Only 36 percent of total Indian applications of $205 million were funded. About 39 percent were denied and the rest went unfunded for reasons like incomplete application or application withdrawn.

The average loan to New Mexico Indians on first liens was $147,000, while for subordinate liens (such as home equity) it was $31,000. Not many Indians got loans for more than the “conforming” (eligible to be bought by agencies Freddie Mac and Fannie Mae) limit of $417,000. Just $3.2 million (4.3 percent) went for “jumbo” mortgages higher than $417,000.

Manufactured housing loans counted for 13 percent of mortgage lending to New Mexico Indians in 2014, the data show. The rest went for one- to-four-family mortgages. There was no finance extended to buildings with more than four residential units.

Bank of Oklahoma, which has a New Mexican subsidiary, Bank of Albuquerque, was the lead lender to Indians in the state in 2014, at $5.5 million. A pair of mortgage firms come in second and third, MidAmerica Mortgage at $4.4 million and 21st Mortgage Corp. at $4.2 million.

In Alaska, which is about 15 percent Native according to the Census Bureau, Native Americans (Indians and Alaska Natives) got $181 million or 5.33 percent of mortgage dollars extended in 2014. Native Hawaiians received an additional $23 million in mortgages.

Alaska Natives had a much higher rate of approvals than in New Mexico, some 63 percent of the $290 million they applied for. Just 13 percent of application dollars applied for were denied.

Mortgages insured by the Federal Housing Administration made up 60 percent of loans to Alaska Natives. The next highest category, non-government loans, accounted for 27 percent of volume while loans insured by the Department of Veterans Affairs were at 11 percent.

Three quarters of the finance went to purchase homes, with the rest for refinancings and home improvements. Almost all mortgages made to Natives in Alaska last year were for under $417,000, and almost all went for one-to-four family homes.

First-lien loan amounts were higher for Natives in higher-cost Alaska than in New Mexico, with an average mortgage of $239,000. Subordinate lien loans averaged $24,000.

Alaska USA Mortgage Co. was first in Native mortgage lending in the state, at $73 million, while Residential Mortgage was second at $45 million, and Wells Fargo third at $20 million.

The data was collected under the Home Mortgage Disclosure Act and analyzed for Indian Country Today Media Network by, a software developed by the McLean, Virginia-based ComplianceTech.

According to the Census Bureau, there are two other states that have just under 10 percent Indian population, Oklahoma and South Dakota, at about nine percent apiece. Hawaii has 10 percent Native Hawaiian population.


Pay Day Loans


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New Program Launched to Counter Payday Loans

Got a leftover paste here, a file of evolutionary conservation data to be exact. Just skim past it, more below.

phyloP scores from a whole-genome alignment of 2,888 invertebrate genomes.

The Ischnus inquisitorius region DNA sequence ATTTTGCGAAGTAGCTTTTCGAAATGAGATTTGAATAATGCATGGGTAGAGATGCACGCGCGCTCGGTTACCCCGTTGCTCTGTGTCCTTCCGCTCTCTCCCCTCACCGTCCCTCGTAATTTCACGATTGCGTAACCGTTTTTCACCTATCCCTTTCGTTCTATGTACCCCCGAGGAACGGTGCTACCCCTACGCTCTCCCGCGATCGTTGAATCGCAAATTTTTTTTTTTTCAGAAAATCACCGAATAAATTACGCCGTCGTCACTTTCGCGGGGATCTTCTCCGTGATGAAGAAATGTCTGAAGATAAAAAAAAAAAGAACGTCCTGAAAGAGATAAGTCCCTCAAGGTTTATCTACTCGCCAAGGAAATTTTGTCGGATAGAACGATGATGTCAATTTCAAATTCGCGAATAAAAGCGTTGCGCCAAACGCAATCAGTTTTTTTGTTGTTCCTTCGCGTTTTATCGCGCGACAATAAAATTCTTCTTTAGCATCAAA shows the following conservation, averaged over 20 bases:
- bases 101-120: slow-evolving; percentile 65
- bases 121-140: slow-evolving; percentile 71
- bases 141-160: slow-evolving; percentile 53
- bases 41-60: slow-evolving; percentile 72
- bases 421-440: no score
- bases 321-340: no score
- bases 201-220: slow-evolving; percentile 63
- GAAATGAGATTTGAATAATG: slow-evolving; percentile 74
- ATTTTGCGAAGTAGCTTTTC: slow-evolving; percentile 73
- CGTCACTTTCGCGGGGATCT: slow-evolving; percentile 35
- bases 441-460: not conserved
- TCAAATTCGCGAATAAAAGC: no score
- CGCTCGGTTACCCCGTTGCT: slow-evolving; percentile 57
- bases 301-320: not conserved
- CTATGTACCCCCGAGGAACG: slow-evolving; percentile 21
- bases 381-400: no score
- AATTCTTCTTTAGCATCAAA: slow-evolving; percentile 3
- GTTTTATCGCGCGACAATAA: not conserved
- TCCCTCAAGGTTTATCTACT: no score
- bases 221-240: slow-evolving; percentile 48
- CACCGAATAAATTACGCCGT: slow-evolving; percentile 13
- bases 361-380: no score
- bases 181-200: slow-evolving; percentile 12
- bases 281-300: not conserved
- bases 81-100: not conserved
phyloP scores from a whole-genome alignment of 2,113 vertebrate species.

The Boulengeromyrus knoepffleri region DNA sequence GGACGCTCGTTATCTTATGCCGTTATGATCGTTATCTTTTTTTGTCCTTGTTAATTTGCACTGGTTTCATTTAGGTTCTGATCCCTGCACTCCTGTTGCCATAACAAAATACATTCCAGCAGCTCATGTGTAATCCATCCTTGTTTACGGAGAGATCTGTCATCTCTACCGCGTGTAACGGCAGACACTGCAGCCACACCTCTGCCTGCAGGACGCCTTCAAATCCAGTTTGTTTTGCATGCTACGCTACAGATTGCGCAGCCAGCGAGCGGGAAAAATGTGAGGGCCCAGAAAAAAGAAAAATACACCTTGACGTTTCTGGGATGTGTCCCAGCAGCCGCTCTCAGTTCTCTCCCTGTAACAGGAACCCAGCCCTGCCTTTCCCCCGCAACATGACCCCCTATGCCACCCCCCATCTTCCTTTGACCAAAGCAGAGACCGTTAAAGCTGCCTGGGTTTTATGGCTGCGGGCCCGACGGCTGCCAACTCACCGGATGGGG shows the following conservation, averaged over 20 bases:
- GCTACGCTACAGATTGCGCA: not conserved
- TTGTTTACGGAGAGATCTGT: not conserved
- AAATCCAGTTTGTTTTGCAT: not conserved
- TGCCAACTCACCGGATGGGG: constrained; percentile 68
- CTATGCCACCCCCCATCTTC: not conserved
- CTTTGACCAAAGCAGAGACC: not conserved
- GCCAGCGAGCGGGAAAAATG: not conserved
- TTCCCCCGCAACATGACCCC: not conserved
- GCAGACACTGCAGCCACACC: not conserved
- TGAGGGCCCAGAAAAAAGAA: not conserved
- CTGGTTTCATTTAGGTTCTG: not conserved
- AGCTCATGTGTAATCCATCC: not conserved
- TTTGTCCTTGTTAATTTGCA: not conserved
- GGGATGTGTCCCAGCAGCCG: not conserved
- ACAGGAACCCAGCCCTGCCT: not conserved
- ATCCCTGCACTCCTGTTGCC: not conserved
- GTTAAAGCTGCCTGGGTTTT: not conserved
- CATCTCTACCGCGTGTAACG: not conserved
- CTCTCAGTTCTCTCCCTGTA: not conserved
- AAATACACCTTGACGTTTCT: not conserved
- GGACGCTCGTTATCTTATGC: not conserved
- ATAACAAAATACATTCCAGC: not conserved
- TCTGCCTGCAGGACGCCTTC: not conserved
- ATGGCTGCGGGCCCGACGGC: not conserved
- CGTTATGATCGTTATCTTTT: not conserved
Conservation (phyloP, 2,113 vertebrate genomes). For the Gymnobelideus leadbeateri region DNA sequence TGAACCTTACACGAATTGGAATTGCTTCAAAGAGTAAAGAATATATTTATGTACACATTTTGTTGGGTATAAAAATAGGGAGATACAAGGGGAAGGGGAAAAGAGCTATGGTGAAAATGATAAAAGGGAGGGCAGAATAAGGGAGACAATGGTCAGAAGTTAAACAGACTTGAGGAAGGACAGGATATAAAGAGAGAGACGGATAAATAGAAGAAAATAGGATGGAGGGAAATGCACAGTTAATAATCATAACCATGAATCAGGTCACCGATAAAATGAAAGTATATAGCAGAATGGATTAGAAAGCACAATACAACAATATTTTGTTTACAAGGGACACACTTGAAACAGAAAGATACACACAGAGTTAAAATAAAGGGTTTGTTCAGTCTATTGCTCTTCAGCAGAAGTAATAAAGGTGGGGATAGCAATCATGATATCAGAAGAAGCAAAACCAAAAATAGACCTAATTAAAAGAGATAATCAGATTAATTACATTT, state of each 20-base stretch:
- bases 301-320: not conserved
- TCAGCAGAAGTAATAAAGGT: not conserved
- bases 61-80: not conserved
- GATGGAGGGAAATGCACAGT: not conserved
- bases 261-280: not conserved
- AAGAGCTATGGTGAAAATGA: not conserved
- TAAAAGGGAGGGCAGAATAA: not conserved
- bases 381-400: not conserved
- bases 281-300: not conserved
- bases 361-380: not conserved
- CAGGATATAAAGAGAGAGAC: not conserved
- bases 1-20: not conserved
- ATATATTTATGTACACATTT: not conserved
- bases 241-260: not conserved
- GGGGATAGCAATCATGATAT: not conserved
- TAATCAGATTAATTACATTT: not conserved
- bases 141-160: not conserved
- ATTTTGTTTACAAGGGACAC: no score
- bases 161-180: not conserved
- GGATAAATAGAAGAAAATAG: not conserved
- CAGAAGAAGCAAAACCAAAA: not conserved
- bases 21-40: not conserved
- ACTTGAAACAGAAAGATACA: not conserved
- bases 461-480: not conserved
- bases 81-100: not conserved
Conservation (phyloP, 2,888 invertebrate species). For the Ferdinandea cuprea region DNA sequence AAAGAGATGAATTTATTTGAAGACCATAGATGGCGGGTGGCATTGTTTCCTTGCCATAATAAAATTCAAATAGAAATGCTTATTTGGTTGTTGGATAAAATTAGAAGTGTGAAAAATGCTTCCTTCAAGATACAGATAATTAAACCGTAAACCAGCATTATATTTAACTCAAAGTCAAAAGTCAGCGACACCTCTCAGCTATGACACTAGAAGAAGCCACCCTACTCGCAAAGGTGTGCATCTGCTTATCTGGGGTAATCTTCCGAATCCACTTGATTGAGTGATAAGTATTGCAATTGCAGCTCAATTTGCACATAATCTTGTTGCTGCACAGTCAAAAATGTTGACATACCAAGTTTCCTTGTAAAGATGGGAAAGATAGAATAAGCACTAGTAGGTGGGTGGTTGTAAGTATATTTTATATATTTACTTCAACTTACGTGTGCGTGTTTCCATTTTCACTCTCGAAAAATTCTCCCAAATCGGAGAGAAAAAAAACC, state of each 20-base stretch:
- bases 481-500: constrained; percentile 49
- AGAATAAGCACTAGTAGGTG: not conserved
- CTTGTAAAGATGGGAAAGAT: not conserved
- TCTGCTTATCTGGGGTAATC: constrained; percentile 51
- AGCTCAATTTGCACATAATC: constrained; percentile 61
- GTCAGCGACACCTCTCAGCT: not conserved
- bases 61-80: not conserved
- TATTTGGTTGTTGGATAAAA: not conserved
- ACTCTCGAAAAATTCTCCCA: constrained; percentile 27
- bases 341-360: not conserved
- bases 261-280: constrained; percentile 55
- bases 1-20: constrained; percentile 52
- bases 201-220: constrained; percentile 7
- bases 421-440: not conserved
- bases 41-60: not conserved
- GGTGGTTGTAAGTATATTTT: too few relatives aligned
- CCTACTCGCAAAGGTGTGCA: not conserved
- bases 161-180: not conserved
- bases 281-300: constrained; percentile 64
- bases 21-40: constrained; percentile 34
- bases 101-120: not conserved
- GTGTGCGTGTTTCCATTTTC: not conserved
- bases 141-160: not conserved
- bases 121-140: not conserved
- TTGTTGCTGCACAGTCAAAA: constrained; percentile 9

SPRINGFIELD, Mo. — Theres a new weapon in the fight against poverty in our area.

CU Community Credit Union announced today its rolling out its Fresh Start Loan Program in Springfield. It will serve as an alternative to traditional pay-day loans.

Judy Hadsall, president of CUCCU explains how it works. There are four pieces to this. One, now theyll be able to do short-term loans with us. The second one is were going to have a consolidation loan where the people who have gotten into trouble, well be able to work with them and consolidate those and get them out of the payday loans.

The other two parts of the plan include credit-builder loans and used-car loans.

The services will be available in both Greene and Christian counties.

The program is being funded with a $2 million grant from the US Treasury.

More about how the program works

Copyright 2015 Nexstar Broadcasting, Inc. All rights reserved. This material may not be published, broadcast, rewritten, or redistributed.




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Here’s how the Fed’s rate hike affects your mortgage

Shutterstock / prochasson frederic

The Fed made headlines last week when it announced that it will raise its key interest rate for the first time in nearly a decade. While the initial increase is a marginal 0.25 percent, the Fed’s plan to steadily increase rates over the next few years clearly has implications for the broad economy — not to mention individuals like you and me.

Homeowners and prospective homebuyers in particular may be wondering what this news means for mortgage loan rates. Let’s take a look at four different types of mortgage borrowers and how they could be affected.

No impact: Homeowners with fixed mortgages

The beauty of a fixed-rate mortgage is that rising rates will have no effect on what you pay each month. If you have a mortgage with a fixed rate of 4 percent or lower, you can rest easy knowing that you’re enjoying the lowest mortgage rates in decades.

Some impact: Homeowners looking to refinance

Refinance rates aren’t directly tied to the Fed Funds rate, but a rising rate environment will certainly nudge refi rates higher over time. And if the Fed is correct in its forecasts, the cost of capital and short-term rates are only heading higher — and will likely drive up the cost of refinancing soon enough.